As of 5 p.m. on Monday reporter Kathryn Malone’s story “Board votes 4-3 to restore traditional school calendar” had been viewed by 10,505 readers, and had attracted 66 recommendations and sparked 270 comments. That’s believed to be the most comments on any story since the MDJonline website was overhauled several years ago to allow such input.
Most of those commenting on the story were angered by the board’s vote. Wrote one, “Education-minded,” “As a well-educated, long-time educator from another country living here in Cobb County, I think it’s time for our teachers to unionize. How ridiculous that a school board, who has little contact with what goes on in the classroom and how hard teachers in Cobb County work, would overrule the student-minded teachers and their parents’ wishes about the calendar. Craziness!”
Griped another, “Common Sense 33,” “How many CCSD classrooms did you sit in this February to assess the fatigue of faculty, staff, and students before voting to get rid of winter break?”
Retorted “Cobb Dad of 3,” about the board’s failure to ignore the pro-balanced calendar results of the on-line Survey Monkey poll, “First, this poll was NOT done at the request of the four board members who voted for the new calendar. It was requested by Lynnda Eagle. … Now why do you think she asked for it? It was a shrewd political move to incite anger in the teachers and parents who wanted the balanced calendar because she knew she was going to lose this vote. … The four board members who voted for the traditional calendar knew how they were going to vote and saw no reason to have the Survey Monkey poll done. They ran for office on the platform that they were going to revert back to the traditional calendar and they upheld their campaign promise.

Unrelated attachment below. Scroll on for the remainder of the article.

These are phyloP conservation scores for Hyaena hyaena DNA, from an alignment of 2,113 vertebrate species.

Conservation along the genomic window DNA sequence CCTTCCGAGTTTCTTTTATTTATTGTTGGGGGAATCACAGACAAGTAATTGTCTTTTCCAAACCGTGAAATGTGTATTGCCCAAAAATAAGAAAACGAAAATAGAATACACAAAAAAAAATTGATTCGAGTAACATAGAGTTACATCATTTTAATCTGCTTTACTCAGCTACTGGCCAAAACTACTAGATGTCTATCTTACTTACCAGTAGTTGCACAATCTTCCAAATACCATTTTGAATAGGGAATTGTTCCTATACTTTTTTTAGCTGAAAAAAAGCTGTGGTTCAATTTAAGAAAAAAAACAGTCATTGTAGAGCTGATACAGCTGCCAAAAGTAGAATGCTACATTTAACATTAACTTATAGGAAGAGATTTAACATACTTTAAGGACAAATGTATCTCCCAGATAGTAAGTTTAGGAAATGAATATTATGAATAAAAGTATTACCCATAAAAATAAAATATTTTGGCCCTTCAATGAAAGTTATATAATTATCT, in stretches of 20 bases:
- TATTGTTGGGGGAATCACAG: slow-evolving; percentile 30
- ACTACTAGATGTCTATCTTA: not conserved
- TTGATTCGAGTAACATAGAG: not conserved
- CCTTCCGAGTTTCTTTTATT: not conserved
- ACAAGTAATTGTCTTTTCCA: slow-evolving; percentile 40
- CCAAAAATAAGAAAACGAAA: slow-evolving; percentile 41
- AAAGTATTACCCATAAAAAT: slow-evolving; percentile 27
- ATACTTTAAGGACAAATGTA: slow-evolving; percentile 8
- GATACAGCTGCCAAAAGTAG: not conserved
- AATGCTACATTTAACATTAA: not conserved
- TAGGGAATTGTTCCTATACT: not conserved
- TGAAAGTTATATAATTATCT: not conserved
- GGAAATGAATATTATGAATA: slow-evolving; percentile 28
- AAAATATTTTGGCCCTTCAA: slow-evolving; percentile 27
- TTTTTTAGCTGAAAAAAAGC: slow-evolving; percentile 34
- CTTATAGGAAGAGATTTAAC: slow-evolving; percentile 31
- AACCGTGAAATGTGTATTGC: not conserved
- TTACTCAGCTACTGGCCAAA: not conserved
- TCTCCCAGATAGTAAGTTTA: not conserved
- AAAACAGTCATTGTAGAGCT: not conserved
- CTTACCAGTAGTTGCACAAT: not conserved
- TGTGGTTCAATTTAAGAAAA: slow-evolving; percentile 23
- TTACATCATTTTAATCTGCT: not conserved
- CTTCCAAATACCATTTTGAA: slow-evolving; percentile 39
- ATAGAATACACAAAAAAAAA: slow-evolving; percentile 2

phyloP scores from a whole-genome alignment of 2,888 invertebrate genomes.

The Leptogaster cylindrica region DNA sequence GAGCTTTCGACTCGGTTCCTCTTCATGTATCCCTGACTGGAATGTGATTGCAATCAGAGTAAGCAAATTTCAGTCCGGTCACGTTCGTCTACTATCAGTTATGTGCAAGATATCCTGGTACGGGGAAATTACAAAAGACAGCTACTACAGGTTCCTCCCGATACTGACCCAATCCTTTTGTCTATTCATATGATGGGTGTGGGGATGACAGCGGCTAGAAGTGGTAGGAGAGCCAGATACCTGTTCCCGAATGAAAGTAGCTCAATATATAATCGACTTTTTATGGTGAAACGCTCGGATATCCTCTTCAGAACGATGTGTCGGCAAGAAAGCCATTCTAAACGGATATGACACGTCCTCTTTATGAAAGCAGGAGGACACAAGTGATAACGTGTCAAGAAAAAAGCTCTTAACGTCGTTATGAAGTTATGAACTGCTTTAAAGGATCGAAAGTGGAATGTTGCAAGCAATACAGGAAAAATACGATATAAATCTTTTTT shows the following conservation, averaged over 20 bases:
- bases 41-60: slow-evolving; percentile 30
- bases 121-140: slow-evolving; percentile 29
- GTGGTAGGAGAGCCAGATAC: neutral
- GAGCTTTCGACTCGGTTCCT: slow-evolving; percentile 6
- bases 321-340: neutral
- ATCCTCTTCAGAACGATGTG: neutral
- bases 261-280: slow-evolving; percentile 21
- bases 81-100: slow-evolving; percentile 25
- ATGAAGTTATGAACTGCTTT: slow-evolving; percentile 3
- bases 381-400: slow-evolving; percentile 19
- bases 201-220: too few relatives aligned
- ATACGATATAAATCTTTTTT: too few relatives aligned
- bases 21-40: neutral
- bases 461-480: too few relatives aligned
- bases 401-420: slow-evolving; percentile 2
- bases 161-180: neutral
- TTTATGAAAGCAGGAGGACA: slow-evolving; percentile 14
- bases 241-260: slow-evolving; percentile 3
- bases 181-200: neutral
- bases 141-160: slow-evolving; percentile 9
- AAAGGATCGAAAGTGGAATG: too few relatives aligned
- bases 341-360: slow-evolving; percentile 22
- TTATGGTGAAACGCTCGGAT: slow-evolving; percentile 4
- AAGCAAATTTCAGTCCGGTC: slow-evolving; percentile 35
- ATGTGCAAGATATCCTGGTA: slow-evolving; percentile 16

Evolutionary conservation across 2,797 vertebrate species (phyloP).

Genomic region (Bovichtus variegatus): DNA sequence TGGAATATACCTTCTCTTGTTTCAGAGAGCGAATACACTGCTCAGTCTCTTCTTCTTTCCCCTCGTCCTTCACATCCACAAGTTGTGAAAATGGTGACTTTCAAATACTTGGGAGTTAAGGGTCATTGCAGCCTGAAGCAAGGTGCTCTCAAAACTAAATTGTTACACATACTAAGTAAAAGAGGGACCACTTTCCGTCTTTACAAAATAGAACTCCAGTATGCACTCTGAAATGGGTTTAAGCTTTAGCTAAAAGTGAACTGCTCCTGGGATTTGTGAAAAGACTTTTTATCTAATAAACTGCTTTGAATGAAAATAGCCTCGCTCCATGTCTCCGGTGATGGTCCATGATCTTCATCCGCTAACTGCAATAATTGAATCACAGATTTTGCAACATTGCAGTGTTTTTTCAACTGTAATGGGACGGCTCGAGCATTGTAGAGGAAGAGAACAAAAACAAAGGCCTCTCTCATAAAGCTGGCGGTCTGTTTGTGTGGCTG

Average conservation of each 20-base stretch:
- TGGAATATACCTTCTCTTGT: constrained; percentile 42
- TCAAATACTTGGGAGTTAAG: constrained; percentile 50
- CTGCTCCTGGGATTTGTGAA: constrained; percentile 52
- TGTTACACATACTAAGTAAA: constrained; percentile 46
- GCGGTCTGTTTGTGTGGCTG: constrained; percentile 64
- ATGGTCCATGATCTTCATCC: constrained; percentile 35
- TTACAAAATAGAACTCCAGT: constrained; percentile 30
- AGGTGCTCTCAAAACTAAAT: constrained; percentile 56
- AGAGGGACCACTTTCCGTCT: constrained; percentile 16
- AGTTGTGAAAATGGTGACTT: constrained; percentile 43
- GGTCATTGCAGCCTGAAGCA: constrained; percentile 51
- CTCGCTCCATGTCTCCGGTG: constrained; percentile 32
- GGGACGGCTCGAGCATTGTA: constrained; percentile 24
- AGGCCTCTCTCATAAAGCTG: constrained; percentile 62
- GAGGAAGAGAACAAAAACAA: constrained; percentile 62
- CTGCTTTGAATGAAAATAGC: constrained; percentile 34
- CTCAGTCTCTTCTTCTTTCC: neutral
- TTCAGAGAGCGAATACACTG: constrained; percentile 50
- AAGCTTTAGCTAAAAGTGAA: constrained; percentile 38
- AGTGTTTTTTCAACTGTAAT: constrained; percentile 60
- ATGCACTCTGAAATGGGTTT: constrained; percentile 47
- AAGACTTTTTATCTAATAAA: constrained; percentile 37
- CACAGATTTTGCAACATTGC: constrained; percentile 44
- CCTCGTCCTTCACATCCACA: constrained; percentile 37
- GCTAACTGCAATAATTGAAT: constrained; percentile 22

… It was a cheap political trick by Eagle. If you do not like the results of the board’s vote, then do something about it in the next election.”
Answered “WCobb Dad,” “It is truly sad that the newly elected school board chose to vote against the balanced calendar when only a small group was in favor of it, mostly for their own convenience. Strongly reminds me of having an unconstitutional health care bill shoved down my throat by the federal government because they decided they know what is best for me and mine.”
MEANWHILE, reporter Jon Gillooly’s Feb. 7 Cobb & State front-pager, “East Cobb Rep. Franklin’s take on gays, gold, goats and God” is the most-viewed story in the MDJonline vault, with 14,682 views, 64 comments and 34 recommendations. It also caused national notoriety when it was picked up by the Huffington Post and other national media outlets.
As for the school calendar story, the school board may have put the issue to rest for a while with its vote on Thursday. But the debate is alive and well at MDJonline.com.